Just in case anyone was in any doubt last weeks newspaper headlines blared it out for us loud and clear – Japanese inflation is back, and has even hit levels last seen in 1982. (Click on image below for better viewing).
Olli Rehn’s last ECOFIN press conference has just finished. AFOE would like to take this momentous occasion as an opportunity to salute Rehn’s towering achievements, and Matthew Yglesias passes on exactly what we need.
Yes, we know he was Enlargement Commissioner. But seriously folks, Rehn took office as Commissioner for EMU on the 9th of February 2010. If you were to overlay those two charts, the lines would diverge essentially right then.
And, desperately, he thinks he’s done a brilliant job:
— Olli Rehn (@ollirehn) June 20, 2014
It’s only topped by the astonishing fact that some Iraq War advocates not only continue to claim that Iraq had weapons of mass destruction, but claim that the weapons are still present to this day.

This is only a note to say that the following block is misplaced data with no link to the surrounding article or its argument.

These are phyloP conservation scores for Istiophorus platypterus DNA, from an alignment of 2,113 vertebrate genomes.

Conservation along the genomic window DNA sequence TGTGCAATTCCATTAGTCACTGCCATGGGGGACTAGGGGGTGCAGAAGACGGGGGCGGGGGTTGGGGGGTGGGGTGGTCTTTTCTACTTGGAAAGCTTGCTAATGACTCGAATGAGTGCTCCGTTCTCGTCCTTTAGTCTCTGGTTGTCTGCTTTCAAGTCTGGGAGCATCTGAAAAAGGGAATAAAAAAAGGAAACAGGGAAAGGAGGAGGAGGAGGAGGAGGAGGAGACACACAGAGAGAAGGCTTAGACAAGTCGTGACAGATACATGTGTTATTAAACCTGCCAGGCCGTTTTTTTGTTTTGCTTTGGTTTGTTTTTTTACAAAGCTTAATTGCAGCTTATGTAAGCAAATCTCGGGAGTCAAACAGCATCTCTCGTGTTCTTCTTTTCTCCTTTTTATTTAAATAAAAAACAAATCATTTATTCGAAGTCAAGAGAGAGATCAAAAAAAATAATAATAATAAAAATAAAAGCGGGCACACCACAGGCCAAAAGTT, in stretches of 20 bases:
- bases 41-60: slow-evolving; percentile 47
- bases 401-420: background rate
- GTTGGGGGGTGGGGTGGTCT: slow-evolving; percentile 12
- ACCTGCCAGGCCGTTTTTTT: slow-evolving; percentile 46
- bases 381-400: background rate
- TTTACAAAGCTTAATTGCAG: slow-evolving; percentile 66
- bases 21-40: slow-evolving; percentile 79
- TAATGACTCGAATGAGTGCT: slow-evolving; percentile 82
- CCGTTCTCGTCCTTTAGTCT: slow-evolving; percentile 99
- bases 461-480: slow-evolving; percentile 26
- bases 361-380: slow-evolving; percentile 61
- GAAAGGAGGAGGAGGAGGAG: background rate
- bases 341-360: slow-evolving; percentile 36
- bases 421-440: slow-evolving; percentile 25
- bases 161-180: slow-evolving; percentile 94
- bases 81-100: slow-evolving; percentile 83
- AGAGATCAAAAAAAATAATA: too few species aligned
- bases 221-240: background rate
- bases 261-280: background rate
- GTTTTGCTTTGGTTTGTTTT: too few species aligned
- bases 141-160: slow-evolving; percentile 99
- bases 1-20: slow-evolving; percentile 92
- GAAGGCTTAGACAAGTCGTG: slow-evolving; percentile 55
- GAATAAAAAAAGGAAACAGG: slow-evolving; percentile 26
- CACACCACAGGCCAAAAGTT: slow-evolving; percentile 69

Reading the most recent statements from Bank of Japan Governor Haruhiko Kuroda or Finance Minister Taro Aso you would get the impression that the days of deflation are now well and truly numbered in Japan. Martin Schulz, economist at Fujitsu Research Institute in Tokyo, goes even further. “Deflation is over in Japan,” he told Bloomberg Television First Up’s Angie Lau . Even Japan’s industrial leaders now believe inflation is here to stay: the country’s inflation rate will be 1.5 percent in the spring of 2015, and 1.7 percent in 2017, according to average forecasts in a Bank of Japan survey conducted in March this year. Continue reading
“I now suspect that the kind of moderate economic policy regime…… that by and large lets markets work, but in which the government is ready both to rein in excesses and fight slumps – is inherently unstable.”
Paul Krugman – The Instability of Moderation